The teachers also enjoy this as they do not have to divide their attention between many students at a time. Then they can help the student be the best they can be.
3. Take Lessons in a Professional Teaching Environment
Learning music is not just a matter of having a qualified teacher, but also having an environment that is focused on music education. In a professional school environment a student cannot be distracted by TV, pets, ringing phones, siblings or anything else. With only 1/2 to one hour of lesson time per week, a professional school environment will produce better results since the only focus at that time is learning music. Students in a school environment are also motivated by hearing their peers who are at different levels and by being exposed to a variety of musical styles. In a music school, the lessons are not just a hobby or sideline for the teacher but a responsibility which is taken very seriously.
4. Make practicing easier
As with anything, improving in music takes practice. One of the main problems with music lessons is the perceived drudgery of practicing and the fight between parents and students to practice every day. Here are some ways to make practicing easier:
Set the same time every day to practice so it becomes part of a routine or habit. This works particularly well for children. Generally, the earlier in the day the practicing can occur, the less reminding is required by parents to get the child to practice.
We use this method quite often when setting practice schedules for beginners. For a young child, 20 or 30 minutes can seem like an eternity. Instead of setting a time frame, we use repetition. For example, “Practice this piece 4 times every day and this scale 5 times a day”. The child then does not pay attention to the amount of time they are practicing their instrument. Rather, they know that if they are on repetition number 3 they are almost finished.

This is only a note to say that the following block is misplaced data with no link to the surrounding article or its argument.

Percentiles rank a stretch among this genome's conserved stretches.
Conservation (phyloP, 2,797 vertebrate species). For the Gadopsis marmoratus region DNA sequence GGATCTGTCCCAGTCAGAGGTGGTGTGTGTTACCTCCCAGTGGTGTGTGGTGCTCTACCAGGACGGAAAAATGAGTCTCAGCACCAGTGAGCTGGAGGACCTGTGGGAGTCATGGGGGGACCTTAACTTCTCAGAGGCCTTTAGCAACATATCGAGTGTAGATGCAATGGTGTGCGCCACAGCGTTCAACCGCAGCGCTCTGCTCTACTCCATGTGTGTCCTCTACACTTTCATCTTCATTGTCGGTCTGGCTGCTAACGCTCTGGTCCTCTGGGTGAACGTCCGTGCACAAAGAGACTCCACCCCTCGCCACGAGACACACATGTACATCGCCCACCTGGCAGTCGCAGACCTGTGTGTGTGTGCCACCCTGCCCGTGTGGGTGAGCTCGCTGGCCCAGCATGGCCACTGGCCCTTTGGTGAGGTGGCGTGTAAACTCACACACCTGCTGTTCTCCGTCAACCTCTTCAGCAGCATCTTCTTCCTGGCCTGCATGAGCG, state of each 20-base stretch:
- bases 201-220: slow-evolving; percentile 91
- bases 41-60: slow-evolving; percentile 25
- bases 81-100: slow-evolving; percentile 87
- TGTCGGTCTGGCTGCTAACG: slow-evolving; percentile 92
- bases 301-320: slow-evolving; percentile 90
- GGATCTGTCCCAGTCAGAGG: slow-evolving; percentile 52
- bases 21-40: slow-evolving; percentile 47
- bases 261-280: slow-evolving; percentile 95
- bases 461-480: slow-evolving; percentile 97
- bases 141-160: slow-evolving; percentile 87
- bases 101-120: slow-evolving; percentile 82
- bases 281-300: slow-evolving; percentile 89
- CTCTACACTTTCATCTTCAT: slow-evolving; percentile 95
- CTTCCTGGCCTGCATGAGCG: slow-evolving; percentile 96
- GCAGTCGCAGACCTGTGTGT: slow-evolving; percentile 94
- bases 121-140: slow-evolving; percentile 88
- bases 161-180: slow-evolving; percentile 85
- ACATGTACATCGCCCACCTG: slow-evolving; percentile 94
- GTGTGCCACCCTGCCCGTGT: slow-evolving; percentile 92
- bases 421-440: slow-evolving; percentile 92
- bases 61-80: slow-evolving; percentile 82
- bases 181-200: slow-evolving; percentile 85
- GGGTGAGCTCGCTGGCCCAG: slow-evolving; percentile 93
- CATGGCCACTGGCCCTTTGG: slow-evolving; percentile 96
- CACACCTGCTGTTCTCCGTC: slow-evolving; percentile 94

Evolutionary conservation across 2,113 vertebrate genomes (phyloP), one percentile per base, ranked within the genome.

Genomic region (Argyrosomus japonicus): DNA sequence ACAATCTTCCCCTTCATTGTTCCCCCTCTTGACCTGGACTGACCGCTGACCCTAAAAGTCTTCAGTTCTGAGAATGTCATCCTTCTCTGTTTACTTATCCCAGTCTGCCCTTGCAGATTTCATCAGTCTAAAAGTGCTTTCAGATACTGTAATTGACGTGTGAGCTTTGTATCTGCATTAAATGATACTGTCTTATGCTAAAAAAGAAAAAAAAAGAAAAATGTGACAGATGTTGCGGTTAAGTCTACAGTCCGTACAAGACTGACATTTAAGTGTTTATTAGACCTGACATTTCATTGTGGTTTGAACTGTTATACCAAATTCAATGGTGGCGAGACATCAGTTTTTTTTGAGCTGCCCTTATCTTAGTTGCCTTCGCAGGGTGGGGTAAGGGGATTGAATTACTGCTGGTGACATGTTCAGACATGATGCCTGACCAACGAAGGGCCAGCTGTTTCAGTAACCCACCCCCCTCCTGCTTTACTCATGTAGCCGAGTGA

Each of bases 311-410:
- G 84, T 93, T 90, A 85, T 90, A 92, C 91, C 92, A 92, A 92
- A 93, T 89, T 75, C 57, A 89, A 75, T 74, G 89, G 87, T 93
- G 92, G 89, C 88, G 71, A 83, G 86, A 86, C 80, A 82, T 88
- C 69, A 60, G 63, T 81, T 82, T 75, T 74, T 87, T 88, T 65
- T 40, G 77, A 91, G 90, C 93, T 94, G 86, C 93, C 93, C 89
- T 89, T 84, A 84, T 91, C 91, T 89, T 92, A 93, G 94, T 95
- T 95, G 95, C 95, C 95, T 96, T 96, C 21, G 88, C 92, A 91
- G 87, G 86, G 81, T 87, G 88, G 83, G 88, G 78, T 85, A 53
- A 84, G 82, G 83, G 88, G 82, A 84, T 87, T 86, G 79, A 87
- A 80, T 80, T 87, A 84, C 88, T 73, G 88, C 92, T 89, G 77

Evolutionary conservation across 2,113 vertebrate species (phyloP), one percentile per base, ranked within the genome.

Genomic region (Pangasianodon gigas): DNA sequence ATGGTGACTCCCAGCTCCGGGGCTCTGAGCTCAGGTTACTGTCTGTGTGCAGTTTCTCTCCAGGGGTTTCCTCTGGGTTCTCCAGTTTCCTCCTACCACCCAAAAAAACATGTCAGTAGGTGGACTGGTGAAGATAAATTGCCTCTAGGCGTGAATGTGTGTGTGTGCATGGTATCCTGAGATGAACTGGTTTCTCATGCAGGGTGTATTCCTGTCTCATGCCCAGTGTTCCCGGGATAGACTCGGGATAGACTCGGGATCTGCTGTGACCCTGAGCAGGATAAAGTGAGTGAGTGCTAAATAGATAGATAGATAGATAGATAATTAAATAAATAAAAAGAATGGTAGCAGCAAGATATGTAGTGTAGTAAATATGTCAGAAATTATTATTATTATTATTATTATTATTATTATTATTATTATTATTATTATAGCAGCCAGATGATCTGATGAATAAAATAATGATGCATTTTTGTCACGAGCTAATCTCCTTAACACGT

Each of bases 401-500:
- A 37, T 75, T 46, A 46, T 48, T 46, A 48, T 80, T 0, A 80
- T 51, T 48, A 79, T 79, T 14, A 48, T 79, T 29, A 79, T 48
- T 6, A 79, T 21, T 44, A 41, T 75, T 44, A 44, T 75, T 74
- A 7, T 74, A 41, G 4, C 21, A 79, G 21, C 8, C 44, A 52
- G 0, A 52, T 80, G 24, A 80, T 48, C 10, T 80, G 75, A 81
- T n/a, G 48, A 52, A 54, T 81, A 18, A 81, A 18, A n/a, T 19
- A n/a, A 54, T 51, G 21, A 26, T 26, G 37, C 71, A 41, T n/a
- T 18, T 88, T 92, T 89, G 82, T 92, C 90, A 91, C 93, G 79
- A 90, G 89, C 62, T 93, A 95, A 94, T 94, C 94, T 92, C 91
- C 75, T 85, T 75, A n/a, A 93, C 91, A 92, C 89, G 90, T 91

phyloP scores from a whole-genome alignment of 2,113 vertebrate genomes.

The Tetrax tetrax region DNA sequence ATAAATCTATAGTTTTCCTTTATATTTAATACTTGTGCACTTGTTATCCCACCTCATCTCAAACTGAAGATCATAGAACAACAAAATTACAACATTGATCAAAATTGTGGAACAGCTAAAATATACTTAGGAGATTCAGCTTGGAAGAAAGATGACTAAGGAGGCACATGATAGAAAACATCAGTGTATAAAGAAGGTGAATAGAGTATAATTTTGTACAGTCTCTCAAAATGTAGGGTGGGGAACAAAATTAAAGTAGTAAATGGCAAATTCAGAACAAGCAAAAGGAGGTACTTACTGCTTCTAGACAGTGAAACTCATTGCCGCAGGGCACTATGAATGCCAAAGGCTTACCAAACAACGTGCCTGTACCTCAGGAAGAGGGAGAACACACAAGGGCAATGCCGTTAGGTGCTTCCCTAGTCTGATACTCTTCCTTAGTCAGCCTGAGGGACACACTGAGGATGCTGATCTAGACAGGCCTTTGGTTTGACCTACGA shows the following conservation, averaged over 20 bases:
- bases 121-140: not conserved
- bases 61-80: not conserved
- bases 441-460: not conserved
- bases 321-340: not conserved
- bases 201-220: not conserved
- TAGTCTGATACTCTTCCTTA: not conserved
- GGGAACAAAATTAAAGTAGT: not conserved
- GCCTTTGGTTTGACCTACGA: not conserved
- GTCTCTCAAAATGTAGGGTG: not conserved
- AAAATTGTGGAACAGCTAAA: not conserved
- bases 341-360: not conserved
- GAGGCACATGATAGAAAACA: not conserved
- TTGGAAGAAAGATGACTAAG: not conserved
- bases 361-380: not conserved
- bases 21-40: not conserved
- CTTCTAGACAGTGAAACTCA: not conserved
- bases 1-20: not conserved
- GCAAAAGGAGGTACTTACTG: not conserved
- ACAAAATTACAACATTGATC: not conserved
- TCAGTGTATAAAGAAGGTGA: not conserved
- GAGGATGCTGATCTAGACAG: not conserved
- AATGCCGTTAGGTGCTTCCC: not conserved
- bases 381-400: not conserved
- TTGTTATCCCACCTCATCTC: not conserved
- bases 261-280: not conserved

This works very well for both children and adult students. Some adults reward themselves with a cappuccino after a successful week of practicing. Parents can encourage children to practice by granting them occasional rewards for successful practicing. In our school we reward young children for a successful week of practice by giving them “gold coins” redeemable for little rewards. Praise tends to be the most coveted award. There just is nothing like a good pat on the back for a job well done. Sometimes we all have a week with little practicing. In that case, there is always next week.
5. Use Recognized Teaching Materials
There are some excellent materials developed by professional music educators that are made for students in a variety of situations. For example in piano, there are books for very young beginners, and there are books for adult students that have never played before. It’s easy to find books that can start you at a level you are comfortable with. These materials have been researched and are being continually upgraded and improved to make learning easier. They ensure that no important part of learning the instrument can inadvertently be left out. If you ever have to move to a different part of the country, qualified teachers and institutions will recognize the materials and be able to smoothly continue from where the previous teacher left off.
Music should be something that you enjoy for a lifetime. So try not to put unrealistic expectations on yourself or your children to learn too quickly. Everyone learns at a different pace and the key is to be able to enjoy the journey.